Checking the Score is a feature about video game music, composers, musicians and tools of the trade.
Making music for VR, on the outside looking in, feels like one of those unfortunate “damned if you do, damned if you don’t” scenarios you’re unlikely to escape or otherwise avoid tackling. Produce something too mellow or ambient and critics may want to point to a game’s lack of engagement as damaging to the core mechanics; produce something bold or simply over-the-top and it might add further dizzying sway to a technology that still finds ways to incur motion sickness or at the very least a sore head (blisteringly-red marks on one’s face, an optional annoyance). Music, like many things, is subjective and one person will ultimately react differently — no matter the degree — to the next. Some will like what they hear, some won’t. Taste is varied; some may come to appreciate an otherwise undiscovered genre or method of composition, but perhaps there’s an alternate to be shared with the way soundtracks (or studio albums in general) can evolve over time the further one delves.
While there are a good-to-great handful of titles that do at least come off as enjoyable to play (if arguably still confined to the same structure that is wave-after-wave shooting) and warrant a genuine urge to return to for a second, third, thirty-second time, for the life of me I can not recall anything pertaining to the sounds incorporated into VR. Sure there are the effects, the sonic textures of such; on occasion you’ll hear a bit of the in-game dialogue with its mixed “perception” of what constitutes as light-hearted humor/banter. If you can make everything going on around the action, a bit more satisfying on the ear as much the eyes, there is a chance virtual reality can have its moments of appeasement from a musical stand-point. But what about something more long-term? Enter Raw Data; on the surface what looks like yet another run-of-the-mill, wave-based shooter with that most atypical dystopian premise as its narrative backdrop, has in fact turned out to be a satisfying and pleasant entrant for the world of VR.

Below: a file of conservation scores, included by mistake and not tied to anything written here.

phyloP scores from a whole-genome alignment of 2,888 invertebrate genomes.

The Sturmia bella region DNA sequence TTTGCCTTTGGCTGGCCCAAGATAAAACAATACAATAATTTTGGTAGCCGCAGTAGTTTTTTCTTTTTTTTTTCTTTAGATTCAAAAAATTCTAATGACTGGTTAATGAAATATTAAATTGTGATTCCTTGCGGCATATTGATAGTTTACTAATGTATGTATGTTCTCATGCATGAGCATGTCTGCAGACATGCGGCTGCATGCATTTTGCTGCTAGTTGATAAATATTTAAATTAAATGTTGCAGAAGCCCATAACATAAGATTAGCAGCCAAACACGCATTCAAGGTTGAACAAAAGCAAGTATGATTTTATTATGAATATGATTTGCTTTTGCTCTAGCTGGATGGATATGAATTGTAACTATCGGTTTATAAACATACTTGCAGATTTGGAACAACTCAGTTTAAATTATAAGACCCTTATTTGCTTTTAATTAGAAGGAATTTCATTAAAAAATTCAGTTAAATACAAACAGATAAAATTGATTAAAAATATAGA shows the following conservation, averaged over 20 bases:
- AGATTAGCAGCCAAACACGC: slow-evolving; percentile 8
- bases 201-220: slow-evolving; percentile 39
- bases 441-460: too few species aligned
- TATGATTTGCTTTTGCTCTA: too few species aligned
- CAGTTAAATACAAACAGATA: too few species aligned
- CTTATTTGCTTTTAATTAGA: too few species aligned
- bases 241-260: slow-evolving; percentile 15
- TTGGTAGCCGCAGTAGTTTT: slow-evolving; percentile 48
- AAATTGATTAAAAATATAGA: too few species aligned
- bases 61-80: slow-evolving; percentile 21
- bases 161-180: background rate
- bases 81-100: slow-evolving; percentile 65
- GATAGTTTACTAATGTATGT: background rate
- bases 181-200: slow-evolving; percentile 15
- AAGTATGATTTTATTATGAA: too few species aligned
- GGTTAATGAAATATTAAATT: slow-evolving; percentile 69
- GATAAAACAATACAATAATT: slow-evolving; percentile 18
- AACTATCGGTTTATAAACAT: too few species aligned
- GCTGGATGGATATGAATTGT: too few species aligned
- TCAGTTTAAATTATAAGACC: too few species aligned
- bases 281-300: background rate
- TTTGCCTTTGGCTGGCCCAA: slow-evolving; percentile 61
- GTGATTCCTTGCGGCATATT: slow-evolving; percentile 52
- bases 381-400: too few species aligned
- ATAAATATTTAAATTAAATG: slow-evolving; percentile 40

Restricted it might be by the spatial limitations that VR controls often generate, like the gameplay, composer Jeremy Nathan Tisser’s vision for Raw Data‘s music, attempts to almost play on this preconceived standard for far-flung sci-fi without ever committing too heavily to a particular dominant theme or direction. You have the near-static buzz of electronics as you do the sweeping arrangements of piano and strings (the latter never shy of offering the occasional shriek of high-pitch tension), but taking what you hear on its own — outside the confines of the game’s enclosed surrounding and rapid first-person shooting — you’d be hard-pressed to denote this as anything remotely “sci-fi” infused. Perhaps we’ve gotten too accustomed to science fiction often being associated with luscious synthesizers and this enveloping sense of wonder and amazement that a loft of arpeggios can likely conjure.
Regardless of whether the basis for such a score is utopian or otherwise dystopian in suggestion, the “electronic” component has usually been the dominant force and the driving factor that governs every other instrument surrounding it. But what Tisser brings in the music’s early proceedings — especially with a track like Dynomo Extinction (the highlight, in my opinion) for example — is a kind of resistant urge to break from out the norm, be it structurally or focally. The only real distinct electronic component in this case, is the minimal and perhaps tinny presence of the percussion. But even then you can’t quite describe it as robotic or artificial enough to denounce this as the music’s mere futuristic requirement. It’s the orchestral layers and the arrhythmic flow at points that defines the piece more so and yet what futuristic connotations there are, actually come about through the tempo and pacing rather than the sounds being produced.